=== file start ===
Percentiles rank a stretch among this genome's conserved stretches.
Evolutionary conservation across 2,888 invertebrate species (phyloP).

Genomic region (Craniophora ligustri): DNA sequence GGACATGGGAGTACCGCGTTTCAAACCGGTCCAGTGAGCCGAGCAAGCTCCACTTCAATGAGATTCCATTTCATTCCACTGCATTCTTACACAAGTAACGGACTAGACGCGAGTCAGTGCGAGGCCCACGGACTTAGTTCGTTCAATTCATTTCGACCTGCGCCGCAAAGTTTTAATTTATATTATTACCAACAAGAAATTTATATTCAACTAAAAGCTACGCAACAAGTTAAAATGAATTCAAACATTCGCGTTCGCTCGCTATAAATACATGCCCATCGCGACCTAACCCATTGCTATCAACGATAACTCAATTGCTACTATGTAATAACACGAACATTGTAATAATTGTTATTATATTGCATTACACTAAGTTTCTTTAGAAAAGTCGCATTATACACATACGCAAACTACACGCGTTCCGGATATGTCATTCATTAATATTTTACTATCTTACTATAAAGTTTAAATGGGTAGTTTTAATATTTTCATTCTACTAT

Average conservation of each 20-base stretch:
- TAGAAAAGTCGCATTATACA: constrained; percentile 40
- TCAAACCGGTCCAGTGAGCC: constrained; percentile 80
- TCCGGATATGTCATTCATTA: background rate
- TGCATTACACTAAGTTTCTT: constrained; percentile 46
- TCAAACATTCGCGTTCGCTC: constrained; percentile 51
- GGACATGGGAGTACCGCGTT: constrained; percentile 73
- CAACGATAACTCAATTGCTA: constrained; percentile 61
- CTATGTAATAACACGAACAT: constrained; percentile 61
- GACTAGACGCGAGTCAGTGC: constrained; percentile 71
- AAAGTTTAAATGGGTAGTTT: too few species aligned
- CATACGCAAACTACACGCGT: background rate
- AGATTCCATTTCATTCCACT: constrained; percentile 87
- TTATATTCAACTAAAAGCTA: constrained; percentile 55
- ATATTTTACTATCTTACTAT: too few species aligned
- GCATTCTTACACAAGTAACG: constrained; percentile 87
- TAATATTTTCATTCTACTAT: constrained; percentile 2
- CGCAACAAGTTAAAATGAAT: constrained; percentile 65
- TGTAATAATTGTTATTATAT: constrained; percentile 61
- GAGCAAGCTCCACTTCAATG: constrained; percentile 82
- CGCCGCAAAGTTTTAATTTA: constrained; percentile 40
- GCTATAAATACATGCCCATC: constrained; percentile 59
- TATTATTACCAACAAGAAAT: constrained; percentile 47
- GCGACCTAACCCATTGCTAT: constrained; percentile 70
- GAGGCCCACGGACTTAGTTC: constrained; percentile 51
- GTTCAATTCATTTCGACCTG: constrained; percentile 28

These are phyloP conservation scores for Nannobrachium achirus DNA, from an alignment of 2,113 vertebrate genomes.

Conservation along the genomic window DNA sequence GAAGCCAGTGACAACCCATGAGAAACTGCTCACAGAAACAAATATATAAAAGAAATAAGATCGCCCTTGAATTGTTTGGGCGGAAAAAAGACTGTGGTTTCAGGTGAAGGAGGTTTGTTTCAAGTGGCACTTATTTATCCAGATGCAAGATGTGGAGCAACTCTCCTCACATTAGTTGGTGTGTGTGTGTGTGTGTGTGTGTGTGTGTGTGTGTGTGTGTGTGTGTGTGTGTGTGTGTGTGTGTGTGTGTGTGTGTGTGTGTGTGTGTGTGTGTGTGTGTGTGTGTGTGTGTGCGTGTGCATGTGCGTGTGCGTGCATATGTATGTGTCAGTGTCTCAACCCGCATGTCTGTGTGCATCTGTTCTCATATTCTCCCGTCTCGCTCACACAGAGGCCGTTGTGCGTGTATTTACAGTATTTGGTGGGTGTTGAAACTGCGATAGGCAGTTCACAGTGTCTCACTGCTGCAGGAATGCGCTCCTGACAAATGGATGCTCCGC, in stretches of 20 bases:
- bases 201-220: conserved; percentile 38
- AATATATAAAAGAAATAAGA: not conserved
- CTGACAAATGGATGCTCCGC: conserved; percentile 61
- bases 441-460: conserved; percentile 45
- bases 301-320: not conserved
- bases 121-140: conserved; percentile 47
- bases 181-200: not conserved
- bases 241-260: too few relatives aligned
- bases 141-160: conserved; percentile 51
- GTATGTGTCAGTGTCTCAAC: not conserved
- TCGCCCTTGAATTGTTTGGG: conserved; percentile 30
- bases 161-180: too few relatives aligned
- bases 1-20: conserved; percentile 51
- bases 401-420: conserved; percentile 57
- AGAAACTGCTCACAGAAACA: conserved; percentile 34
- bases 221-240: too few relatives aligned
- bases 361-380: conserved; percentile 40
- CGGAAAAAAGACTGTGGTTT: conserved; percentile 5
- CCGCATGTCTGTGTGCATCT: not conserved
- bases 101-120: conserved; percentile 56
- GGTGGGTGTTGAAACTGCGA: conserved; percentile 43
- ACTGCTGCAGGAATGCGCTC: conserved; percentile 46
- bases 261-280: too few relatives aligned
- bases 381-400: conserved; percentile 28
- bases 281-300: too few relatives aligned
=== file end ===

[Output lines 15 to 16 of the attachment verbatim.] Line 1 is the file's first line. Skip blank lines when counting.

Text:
- CATACGCAAACTACACGCGT: background rate
- AGATTCCATTTCATTCCACT: constrained; percentile 87